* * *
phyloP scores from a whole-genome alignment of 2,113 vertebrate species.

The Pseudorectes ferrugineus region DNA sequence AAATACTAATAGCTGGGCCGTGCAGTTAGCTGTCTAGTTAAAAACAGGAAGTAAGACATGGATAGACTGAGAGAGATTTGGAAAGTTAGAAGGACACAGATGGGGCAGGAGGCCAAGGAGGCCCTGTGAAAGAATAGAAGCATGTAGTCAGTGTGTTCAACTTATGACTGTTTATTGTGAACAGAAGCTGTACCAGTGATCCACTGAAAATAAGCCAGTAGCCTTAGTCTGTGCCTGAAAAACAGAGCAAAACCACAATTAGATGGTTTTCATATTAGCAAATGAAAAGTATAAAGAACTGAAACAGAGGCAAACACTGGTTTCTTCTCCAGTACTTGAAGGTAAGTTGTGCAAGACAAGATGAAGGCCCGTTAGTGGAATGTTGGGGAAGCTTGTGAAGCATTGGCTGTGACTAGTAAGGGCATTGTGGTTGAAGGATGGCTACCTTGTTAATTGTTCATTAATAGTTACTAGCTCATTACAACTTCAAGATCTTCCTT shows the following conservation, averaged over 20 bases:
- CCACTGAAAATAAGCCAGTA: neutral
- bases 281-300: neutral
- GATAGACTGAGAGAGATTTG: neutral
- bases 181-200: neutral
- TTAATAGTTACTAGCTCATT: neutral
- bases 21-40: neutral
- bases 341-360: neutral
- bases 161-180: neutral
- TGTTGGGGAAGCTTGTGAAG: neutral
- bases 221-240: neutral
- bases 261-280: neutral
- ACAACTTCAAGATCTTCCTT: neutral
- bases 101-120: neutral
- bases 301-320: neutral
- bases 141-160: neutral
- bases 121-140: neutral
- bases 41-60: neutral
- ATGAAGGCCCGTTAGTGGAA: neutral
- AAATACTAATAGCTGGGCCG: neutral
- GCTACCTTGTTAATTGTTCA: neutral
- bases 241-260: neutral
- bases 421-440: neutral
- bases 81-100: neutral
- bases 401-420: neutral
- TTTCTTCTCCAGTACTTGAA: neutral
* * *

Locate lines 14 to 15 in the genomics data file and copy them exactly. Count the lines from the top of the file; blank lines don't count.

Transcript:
- ACAACTTCAAGATCTTCCTT: neutral
- bases 101-120: neutral